San Sebastian: food & drink

As with most places in Spain, we found San Sebastian to be absolutely delicious. One thing I had to get used to was that ordering wine at most of the pintxo bars was done at the mercy of the bartender, who rarely spoke English. With no posted menu available, I generally requested a ‘tinto’ and drank what they gave me. At an average of $2 a glass, this worked fine most of the time but I definitely preferred the places with a wine list.  Also, the pintxos skewed heavily fishy so Eric wound up eating quite a lot of jamon and cheese on toast.

Here are a few of our favorite snacks from the trip…

gilda pintxo with cava and white wine  pirate pastries!
the most famous pintxo in town, the Gilda (guindilla peppers, a Cantabrian anchovy fillet, and manzanilla olives on a toothpick); pirate donuts from a local bakery

pintxo @ Zazpi (our favorite spot in town) 
Zazpieverything we had here was amazing, but the best was the roasted beef cheek – plus they had a great rose on the menu

red wine in Old Town  a crowd gathers for snacks
Paco Bueno – crowded but good wine and blue cheese / sardine toasts

tasty mussels w/ lots of company
La Mejillonera – mussels & Padrón peppers; also very crowded!

pintxos @ Bar Sport
Bar Sport – my second favorite place for quality of pintxos


La Viña – much touted cheesecake was tasty but I am pretty sure they gave us two portions when I only ordered one

little fish on bread  how am I going to eat this?
Bar Zeruko – this place was hit and miss – the tabletop items were good but my hot tuna dish was not

Unfortunately, one of our top choices, Bar Nestor, was closed for the exact three days we were in town. Boo. We also visited La Cuchara de San Telmo but were unimpressed with the beef cheek after falling in love with Zazpi’s version.

San Sebastian: sights and beaches

Our first night in San Sebastian we spent avoiding drunk teenagers in the Old Town by walking across the bridge to the Gros district. Tasty food was found, along with peace and quiet and this view of the gorgeous sunset…

sunset in San Sebastian

sunset in San Sebastian

The next morning we spent walking along La Concha Beach to Peine del Viento, a lookout point with sculptures.

La Concha Beach

Bay of La Concha

Peine Del Viento

overlooking the Bay of Biscay

La Concha Beach

Between clothes shopping, sitting on the beach, and stuffing ourselves with small, tasty plates of food we found San Sebastian to be a delightful place to spend a few days.

Artzain Onaren katedrala  Iglesia de Santa María
Artzain Onaren Katedrala; Iglesia de Santa María

Bay of Biscay sunset
watching the sun set over the Bay of Biscay from Pasealeku Berria

Public Library
Public Library building

sculpture
sculpture near Playa la Zurriola

San Sebastian: where we stayed

For the San Sebastian part of our trip we wanted to be near the old town (for all the wonderful pintxo bars), but not necessarily in the old town (due to noise). We eventually found El Concha Centro, a one-bedroom apartment with a great location – a five minute walk to the beach, five minute walk into Old Town, and surrounded by shopping!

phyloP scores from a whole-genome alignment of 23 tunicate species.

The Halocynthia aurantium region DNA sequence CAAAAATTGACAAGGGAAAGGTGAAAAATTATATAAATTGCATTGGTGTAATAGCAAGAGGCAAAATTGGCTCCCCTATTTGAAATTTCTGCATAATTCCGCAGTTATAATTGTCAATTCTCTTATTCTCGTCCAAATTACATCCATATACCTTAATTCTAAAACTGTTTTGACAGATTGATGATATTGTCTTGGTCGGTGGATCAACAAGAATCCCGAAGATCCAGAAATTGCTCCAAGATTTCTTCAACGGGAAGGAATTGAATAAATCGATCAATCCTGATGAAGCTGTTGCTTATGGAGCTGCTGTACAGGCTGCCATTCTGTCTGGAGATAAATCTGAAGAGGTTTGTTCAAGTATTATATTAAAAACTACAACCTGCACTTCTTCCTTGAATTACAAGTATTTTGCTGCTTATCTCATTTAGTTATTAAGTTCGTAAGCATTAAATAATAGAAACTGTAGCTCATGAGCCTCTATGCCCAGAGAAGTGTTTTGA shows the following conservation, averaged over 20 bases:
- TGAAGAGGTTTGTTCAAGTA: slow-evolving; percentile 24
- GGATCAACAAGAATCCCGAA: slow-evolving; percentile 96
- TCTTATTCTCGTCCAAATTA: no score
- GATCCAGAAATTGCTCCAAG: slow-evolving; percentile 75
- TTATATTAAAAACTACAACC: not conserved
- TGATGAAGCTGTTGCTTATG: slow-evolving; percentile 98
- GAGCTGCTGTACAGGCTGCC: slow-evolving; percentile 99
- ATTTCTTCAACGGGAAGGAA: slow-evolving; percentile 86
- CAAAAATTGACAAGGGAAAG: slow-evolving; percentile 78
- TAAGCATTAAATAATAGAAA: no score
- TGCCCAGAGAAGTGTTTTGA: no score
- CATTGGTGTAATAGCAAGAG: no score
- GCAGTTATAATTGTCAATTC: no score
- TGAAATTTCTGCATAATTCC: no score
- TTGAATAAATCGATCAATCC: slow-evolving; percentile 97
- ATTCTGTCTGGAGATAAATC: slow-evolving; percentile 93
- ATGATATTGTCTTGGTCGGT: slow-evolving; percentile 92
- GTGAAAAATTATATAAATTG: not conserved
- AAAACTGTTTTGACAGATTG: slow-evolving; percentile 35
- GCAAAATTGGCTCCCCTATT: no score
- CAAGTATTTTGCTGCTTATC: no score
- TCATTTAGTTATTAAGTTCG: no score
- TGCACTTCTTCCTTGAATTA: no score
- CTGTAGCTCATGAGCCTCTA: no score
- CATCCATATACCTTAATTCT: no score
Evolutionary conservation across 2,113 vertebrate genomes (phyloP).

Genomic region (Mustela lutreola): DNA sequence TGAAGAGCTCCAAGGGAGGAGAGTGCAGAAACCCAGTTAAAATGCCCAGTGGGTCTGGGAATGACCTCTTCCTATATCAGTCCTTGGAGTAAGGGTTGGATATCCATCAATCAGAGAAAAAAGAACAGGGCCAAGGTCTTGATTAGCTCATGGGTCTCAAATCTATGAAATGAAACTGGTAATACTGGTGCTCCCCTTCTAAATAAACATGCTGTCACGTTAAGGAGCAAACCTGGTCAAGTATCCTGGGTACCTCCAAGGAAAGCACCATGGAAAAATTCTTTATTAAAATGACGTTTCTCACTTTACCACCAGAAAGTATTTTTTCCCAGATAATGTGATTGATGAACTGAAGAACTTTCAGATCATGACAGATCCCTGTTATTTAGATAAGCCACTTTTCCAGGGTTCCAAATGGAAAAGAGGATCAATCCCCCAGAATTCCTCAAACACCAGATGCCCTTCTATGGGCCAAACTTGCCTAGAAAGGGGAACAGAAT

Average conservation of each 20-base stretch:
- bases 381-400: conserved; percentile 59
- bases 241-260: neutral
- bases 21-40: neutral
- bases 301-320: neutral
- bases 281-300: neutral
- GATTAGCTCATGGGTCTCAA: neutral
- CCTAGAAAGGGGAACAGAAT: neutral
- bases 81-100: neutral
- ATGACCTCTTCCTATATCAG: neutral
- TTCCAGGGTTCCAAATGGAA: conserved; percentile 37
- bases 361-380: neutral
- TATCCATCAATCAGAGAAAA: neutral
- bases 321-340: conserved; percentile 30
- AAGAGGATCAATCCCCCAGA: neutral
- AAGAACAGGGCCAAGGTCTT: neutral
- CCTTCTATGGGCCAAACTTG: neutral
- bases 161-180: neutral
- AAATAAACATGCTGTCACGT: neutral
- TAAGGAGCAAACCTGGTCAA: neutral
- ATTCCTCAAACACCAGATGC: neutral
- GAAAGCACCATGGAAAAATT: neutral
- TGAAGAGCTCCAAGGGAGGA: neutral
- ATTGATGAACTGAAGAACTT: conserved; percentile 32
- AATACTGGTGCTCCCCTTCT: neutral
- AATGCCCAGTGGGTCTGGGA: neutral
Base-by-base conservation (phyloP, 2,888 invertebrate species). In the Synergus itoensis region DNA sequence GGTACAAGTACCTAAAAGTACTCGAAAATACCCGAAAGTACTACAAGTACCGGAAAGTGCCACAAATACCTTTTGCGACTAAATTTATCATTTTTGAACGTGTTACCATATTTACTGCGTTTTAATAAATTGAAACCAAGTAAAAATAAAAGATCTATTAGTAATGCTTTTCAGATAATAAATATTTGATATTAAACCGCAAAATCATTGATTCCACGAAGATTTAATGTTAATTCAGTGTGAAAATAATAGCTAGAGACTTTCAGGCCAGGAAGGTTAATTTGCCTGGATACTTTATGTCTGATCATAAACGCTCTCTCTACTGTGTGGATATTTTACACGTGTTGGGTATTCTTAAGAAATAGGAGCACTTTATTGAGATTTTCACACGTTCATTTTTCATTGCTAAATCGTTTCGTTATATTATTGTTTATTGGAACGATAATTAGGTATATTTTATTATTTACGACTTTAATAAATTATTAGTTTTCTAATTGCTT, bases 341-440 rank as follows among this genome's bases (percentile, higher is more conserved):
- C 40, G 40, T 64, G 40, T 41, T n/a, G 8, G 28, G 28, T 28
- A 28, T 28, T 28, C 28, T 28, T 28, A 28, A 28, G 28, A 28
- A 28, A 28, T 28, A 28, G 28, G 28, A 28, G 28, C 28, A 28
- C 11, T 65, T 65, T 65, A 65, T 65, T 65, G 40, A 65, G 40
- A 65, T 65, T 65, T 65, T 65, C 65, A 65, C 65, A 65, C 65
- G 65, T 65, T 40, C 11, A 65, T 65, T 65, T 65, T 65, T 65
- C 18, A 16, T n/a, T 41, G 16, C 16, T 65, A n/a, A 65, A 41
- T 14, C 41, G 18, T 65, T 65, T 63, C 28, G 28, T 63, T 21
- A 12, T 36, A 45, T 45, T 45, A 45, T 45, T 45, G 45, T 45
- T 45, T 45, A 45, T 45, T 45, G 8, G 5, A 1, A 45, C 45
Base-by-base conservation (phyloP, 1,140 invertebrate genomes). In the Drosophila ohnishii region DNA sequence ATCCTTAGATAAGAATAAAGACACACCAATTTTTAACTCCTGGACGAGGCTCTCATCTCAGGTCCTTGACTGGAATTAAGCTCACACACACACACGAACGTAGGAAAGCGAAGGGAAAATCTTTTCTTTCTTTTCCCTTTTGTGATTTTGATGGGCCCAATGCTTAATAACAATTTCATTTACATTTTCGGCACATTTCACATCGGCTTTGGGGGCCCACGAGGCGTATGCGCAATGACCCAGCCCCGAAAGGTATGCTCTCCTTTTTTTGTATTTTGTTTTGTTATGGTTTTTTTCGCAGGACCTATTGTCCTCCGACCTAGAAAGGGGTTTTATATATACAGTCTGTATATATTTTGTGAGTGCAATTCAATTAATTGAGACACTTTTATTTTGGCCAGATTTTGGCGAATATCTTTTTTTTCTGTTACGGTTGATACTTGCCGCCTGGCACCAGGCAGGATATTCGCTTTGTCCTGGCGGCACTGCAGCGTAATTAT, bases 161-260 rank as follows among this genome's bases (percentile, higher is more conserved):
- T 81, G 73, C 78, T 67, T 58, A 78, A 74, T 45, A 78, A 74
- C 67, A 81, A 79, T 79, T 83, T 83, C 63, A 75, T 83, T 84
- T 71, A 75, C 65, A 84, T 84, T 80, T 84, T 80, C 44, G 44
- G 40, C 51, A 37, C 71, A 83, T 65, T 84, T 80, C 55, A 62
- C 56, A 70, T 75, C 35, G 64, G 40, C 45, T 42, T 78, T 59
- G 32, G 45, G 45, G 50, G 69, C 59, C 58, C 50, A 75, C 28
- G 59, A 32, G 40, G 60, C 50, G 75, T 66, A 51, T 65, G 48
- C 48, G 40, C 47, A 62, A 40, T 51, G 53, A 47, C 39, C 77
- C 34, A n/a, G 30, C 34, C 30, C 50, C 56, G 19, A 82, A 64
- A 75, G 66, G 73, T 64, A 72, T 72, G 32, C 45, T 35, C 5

The owner met us promptly out front and showed us how to work all of the appliances. She even sat down with us and recommended several museums, sites, and best spots for good eats.

our apartment for three days - cozy and great location

The living area had plenty of room for the two of us, with a comfy couch and dining table. The adjacent kitchen was great, with a huge fridge, coffee machine and washer/dryer combo (big bonus on long trips!)

spain-63   spain-64

The bedroom was comfortable and the huge bathroom had everything we needed.

The only downside was the lack of air conditioning, which normally isn’t a problem except that during the two days we were in town there was a heat wave and temps rose into the mid-80sF. Thankfully there was a box fan, so we moved it from bedroom to living room as needed, but this was just a bit of bad luck as we found the place charming and perfect for our stay.

Bilbao: sights & museums

We spent a considerable amount of time walking around Bilbao. We only bought one 24-hour metro pass during our three day stay so most of our exploring was done on foot.

Our room wasn’t ready when we arrived so after grabbing a bite to eat at a nearby pintxo bar, we discovered the Arkeologi Museoa was free on Thursdays. We spied some giant puppets in the large open courtyard and decided to have a closer look.

posing w/ giant puppets   posing w/ giant puppets

Many Spanish festivals feature these puppets. One person controls the giant structure with a wooden frame and can see through a translucent veil stitched into the long fabric skirt. Slightly creepy and totally fascinating.

While we stayed in the Old Town, we walked across the Areatzako Zubia bridge daily to get to shopping and bars.

view from Areatzako Zubia bridge

One of the most famous sites in Bilbao, the Guggenheim Museum boasts a shiny undulating exterior and a giant puppy covered in flowers!

puppy!

Guggenheim Museum Bilbao

spain-31

Guggenheim Museum Bilbao

We opted not to go inside but enjoyed exploring the grounds and seeing how the shape of the building changed depending on where you stood and time of day.

There was a special exhibit going on at the Museo de Bellas Artes de Bilbao of life-like sculptures, so we decided to make that our museum visit choice. The materials varied but these sculptures were absolutely fascinating and incredible life-like!

Escultura hiperrealista 1973-2016 @ Museo de Bellas Artes de Bilbao  Escultura hiperrealista 1973-2016 @ Museo de Bellas Artes de BilbaoEscultura hiperrealista 1973-2016 @ Museo de Bellas Artes de Bilbao  Escultura hiperrealista 1973-2016 @ Museo de Bellas Artes de Bilbao

Right by our hotel, there was a set of stairs that disappeared uphill. We decided to follow them and do some exploring…